The timing of this book could not be more, well, timely. I spent most of last week, from the Sunday of the 7th through the following Sunday, nursemaiding my missus and her broken ankle. Despite that, she was determined to make as much use as possible of her three remaining limbs even if she ended up breaking them, too. Her nerve (the psychic kind) and determination were enough at one point to make me blurt out: “Black Jack would have loved you as a patient.”
I had to explain that one to her.
Some of you in the back of the class already know this, I’m sure. I shall repeat myself, as it bears repeating. What Black Jack loves more than almost anything else (save maybe suitcases fulla yen bills) is a patient who meets him halfway — someone whose will to live and determination to be healed is as strong as his own will to save their sorry ass. It’s something common to many people I’ve known who stand out so far in their field or are so far at the top of their respective game that they don’t feel like there’s anyone else around. When you have someone, anyone sharing your slice of stratosphere, however fleetingly, you feel that much less like an aberration and a … well, a freak. Read more
The tattoo on Shoko Tendo’s back reaches all the way down both her legs, right to her ankles. It wasn’t always like that: when she had been embroiled in the yakuza lifestyle, it had only covered her back. Only after she left that world did she extend the inkwork that most people would have gone to no small lengths to hide. Here it is, she seemed to be saying. Take me as I really am.
Yakuza Moon is the sort of autobiography that no woman should ever have to write. Not simply because the yakuza is a male world, where women are accessories at best and chattel at worst, but because Tendo was born too close to that world to say no to it from the beginning. The damage that was inflicted on her became damage she in turn inflicted on herself. If half of what’s in the book is true, she is seven kinds of lucky to have escaped all of that — and many more kinds of strong, too. The book is also evidence of how most people’s greatest strengths are invisible to them, because they embody them naturally and don’t seek them out. She may not have felt strong, but she was. Read more
Most of us have at some point in our lives a heartbreaking revelation. There are the things we want to do, and the things we do well. Worse, the two often have nothing in common. Such is Soichi Negishi’s lot: he wants to be a fixture of the hip turtleneck-sweater-wearing Tokyo scene, but he’s best at donning facepaint, assuming the alter ego of Krauser II and tearing it up on stage with his diabolical band Detroit Metal City. As Agent Smith once said, one of these lives has a future … and the other does not.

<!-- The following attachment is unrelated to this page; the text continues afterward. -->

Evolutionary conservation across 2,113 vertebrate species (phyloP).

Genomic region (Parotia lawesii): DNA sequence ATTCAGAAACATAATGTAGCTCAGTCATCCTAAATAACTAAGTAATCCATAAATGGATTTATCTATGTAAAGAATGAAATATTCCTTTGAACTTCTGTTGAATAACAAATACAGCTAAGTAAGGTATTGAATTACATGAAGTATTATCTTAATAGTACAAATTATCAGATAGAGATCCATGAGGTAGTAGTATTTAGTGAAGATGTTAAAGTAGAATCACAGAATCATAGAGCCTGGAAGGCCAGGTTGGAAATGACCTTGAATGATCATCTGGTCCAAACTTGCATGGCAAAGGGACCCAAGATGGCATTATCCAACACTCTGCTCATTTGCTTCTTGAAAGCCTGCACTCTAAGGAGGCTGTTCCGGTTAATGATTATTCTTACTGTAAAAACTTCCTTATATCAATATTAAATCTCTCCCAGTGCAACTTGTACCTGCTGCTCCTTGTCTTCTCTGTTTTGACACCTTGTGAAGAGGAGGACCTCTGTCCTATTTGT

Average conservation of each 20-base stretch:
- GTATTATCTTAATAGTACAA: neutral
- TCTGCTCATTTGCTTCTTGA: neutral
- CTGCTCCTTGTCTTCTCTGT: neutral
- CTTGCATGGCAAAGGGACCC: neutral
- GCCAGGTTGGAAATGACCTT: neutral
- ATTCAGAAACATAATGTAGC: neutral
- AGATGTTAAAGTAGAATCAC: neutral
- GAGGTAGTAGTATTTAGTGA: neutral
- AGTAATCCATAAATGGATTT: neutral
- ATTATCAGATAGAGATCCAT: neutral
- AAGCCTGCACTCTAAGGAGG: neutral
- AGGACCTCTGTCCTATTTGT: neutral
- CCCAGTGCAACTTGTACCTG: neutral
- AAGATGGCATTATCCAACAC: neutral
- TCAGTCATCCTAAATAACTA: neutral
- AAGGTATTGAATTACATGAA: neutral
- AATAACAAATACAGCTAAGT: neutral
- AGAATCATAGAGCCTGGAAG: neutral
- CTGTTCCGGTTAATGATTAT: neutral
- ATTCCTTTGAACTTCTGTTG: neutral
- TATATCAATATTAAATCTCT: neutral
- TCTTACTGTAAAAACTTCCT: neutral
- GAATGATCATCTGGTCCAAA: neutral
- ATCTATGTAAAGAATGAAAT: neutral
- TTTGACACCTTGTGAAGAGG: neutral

Over the course of three-and-then-some volumes of Detroit Metal City, we’ve seen how to play this dichotomy for laughs. The downside is that there only seem to be a finite number of ways to do this: as long as the basic gag is that almost nobody knows Negishi is Krauser (and vice versa), DMC’s going to be doomed to repeat itself. That doesn’t mean it’s doomed to not be funny, though, and some of the stuff that goes down in the third book is funny enough that you risk spit-laughing out your coffee on the guy in front of you if you read this on the bus. Read more
The hardest thing about being ridiculous is keeping some semblance of ground rules. It’s OK to blow up the world on a whim in something like BoBoBo-Bo Bo-BoBo or even South Park, but less easy to get away with it in Seinfeld (or Lucky Star). There, it wouldn’t be funny, just a distraction.
That’s in part what’s been a little startling about Detroit Metal City. They could have, at any time, turned the whole thing into a merry-go-round of absurdity where Krauser fights aliens and slices UFOs in half with his guitar. As crazy as things become in volume four, they all unfold according to a few basic ground rules: all that is funny in DMC must revolve around the fundamental absurdity, outlandishness, and lordly might of death metal. It does. Read more
Tsutomu Nihei creates spectacular manga about giant, rotting, manmade landscapes where stern-looking men and bizarre-looking monsters stalk about and do their best to blow each other up.
That’s about all his previous Big Thing, Blame!, amounted to in my eyes, which showed up in English in both its manga and animated incarnations. I awarded it plenty of points for sheer visual exhilaration, and took away about as many for having only as much story as might be needed to hustle everyone from one act of violence to the next.
From what I can make of Biomega so far, it’s more of the same. Bad thing? Good thing? A good thing, I guess: many people I know are perfectly happy with manga that aims no higher than the part of the cerebral cortex that gets happy when things go boom. In Biomega, many things do indeed go boom, from a giant crumbling castle leaning out of the side of a cliff face to a whole fleet of ICBMs. The missiles, by the way, go boom in a way that had me gibbering “No … no … no,” long before I ever turned the page and confirmed that the hero was indeed going to make them go boom in the single craziest way imaginable. I suspect I would have been disappointed if he hadn’t done it that way.Read more